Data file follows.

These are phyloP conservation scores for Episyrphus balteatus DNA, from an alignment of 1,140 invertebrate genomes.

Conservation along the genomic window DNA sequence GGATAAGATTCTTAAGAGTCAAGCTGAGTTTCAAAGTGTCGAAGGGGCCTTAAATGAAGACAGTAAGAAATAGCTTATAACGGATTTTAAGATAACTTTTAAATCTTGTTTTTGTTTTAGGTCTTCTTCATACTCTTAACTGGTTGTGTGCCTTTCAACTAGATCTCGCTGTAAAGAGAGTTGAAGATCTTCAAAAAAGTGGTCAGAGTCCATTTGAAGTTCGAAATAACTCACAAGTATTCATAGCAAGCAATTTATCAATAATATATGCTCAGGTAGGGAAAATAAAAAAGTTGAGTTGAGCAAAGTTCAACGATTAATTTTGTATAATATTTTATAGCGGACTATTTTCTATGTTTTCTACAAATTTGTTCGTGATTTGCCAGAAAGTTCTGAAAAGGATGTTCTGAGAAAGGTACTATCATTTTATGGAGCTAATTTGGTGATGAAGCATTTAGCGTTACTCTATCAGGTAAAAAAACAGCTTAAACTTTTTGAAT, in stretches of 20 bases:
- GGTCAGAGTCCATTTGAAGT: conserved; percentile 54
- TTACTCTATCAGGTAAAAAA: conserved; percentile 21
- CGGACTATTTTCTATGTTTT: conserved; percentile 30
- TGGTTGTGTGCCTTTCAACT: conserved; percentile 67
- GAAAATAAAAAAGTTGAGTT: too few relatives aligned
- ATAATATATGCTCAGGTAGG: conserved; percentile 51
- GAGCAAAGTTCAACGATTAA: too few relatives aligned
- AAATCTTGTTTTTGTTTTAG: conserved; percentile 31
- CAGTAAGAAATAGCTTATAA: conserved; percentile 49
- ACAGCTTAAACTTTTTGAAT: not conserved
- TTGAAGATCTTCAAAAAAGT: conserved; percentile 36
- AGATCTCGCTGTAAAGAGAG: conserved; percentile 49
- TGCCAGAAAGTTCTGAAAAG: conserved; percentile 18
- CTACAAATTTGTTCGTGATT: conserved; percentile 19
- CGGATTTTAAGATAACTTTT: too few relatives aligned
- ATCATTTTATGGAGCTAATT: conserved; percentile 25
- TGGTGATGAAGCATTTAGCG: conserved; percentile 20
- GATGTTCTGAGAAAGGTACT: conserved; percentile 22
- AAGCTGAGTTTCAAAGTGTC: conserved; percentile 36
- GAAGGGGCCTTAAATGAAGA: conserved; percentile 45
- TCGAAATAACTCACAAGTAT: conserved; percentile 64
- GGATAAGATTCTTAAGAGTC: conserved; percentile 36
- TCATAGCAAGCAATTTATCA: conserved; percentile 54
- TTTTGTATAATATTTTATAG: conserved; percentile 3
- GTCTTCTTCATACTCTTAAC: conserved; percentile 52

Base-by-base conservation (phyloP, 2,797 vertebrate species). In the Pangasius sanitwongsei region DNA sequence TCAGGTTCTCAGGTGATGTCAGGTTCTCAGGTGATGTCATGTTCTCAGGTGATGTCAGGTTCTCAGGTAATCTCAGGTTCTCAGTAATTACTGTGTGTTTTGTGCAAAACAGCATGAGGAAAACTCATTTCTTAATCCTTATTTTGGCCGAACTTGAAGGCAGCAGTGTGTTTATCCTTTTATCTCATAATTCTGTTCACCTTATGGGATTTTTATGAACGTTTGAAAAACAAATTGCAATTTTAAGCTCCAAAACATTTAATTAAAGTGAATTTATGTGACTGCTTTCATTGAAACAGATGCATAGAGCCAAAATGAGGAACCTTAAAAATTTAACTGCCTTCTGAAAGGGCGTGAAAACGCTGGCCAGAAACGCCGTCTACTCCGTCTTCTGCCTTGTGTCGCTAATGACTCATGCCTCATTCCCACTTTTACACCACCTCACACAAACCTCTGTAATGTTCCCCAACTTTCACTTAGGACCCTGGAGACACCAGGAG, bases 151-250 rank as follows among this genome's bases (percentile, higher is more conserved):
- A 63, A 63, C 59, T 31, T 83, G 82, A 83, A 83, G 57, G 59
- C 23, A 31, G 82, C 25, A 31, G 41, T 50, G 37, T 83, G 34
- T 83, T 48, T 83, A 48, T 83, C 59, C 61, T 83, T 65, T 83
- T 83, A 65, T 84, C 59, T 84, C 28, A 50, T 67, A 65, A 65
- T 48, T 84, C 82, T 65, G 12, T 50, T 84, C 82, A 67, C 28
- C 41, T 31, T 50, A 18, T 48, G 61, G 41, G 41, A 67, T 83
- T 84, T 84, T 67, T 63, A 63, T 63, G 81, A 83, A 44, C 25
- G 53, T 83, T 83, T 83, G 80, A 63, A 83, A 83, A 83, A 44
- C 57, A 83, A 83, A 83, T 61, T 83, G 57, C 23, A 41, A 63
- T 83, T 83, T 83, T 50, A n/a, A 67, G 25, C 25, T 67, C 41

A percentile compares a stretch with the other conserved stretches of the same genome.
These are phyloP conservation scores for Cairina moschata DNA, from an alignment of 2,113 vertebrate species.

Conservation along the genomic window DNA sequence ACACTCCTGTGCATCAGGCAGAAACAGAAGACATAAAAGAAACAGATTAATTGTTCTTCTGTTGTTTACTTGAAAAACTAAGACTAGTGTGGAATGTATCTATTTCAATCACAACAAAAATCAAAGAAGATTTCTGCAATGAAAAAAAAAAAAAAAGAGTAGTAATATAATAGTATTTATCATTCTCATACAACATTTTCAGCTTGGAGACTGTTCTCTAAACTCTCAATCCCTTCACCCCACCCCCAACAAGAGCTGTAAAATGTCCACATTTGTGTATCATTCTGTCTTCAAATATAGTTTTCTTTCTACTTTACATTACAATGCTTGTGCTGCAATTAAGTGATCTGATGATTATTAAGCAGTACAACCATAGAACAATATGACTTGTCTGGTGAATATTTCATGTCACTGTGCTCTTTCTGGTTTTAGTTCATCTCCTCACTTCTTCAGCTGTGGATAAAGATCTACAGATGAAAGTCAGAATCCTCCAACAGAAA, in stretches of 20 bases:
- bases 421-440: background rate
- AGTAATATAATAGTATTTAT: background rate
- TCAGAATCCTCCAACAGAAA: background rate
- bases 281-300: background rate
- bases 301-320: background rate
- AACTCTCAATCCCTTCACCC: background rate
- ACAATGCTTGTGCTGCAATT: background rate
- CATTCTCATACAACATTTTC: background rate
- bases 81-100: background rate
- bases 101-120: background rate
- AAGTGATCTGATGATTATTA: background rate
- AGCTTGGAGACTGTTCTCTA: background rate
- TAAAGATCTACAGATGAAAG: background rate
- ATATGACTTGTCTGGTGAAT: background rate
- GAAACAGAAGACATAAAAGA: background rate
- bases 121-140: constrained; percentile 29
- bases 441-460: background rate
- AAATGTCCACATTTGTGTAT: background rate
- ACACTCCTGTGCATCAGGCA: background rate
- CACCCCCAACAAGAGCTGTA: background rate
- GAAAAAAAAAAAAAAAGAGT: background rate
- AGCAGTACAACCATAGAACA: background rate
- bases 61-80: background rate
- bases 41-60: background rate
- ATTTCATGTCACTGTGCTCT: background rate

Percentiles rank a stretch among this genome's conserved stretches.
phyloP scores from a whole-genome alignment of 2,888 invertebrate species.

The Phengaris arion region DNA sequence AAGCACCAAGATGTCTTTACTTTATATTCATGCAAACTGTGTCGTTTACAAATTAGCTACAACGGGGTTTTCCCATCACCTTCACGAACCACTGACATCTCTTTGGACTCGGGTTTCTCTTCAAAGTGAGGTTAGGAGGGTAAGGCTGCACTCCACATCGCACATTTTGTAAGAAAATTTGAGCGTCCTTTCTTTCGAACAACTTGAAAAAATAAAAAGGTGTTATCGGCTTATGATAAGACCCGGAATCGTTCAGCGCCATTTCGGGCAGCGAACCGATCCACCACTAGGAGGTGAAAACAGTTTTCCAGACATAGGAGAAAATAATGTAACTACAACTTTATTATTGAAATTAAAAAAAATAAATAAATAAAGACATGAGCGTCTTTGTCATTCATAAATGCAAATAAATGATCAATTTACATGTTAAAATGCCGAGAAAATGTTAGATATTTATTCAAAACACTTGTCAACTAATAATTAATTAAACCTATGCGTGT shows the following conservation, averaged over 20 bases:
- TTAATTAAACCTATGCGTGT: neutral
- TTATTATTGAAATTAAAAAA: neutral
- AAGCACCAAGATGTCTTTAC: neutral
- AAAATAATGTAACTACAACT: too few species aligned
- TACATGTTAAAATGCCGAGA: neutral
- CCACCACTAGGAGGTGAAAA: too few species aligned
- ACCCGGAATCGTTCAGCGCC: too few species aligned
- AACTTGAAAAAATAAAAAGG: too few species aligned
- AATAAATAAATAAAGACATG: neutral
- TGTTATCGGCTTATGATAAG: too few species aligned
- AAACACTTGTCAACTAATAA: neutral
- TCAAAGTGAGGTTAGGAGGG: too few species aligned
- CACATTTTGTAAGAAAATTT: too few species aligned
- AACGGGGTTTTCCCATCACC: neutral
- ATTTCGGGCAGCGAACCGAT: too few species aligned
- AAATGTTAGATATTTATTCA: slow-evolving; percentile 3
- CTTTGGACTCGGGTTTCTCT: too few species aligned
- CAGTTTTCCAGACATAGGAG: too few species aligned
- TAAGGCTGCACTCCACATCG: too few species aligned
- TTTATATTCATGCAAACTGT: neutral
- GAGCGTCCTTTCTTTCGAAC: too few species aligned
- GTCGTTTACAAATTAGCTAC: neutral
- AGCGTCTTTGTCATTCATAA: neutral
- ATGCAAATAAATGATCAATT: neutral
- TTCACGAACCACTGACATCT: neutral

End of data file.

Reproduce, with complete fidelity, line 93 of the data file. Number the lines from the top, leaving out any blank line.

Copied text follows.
- ATGCAAATAAATGATCAATT: neutral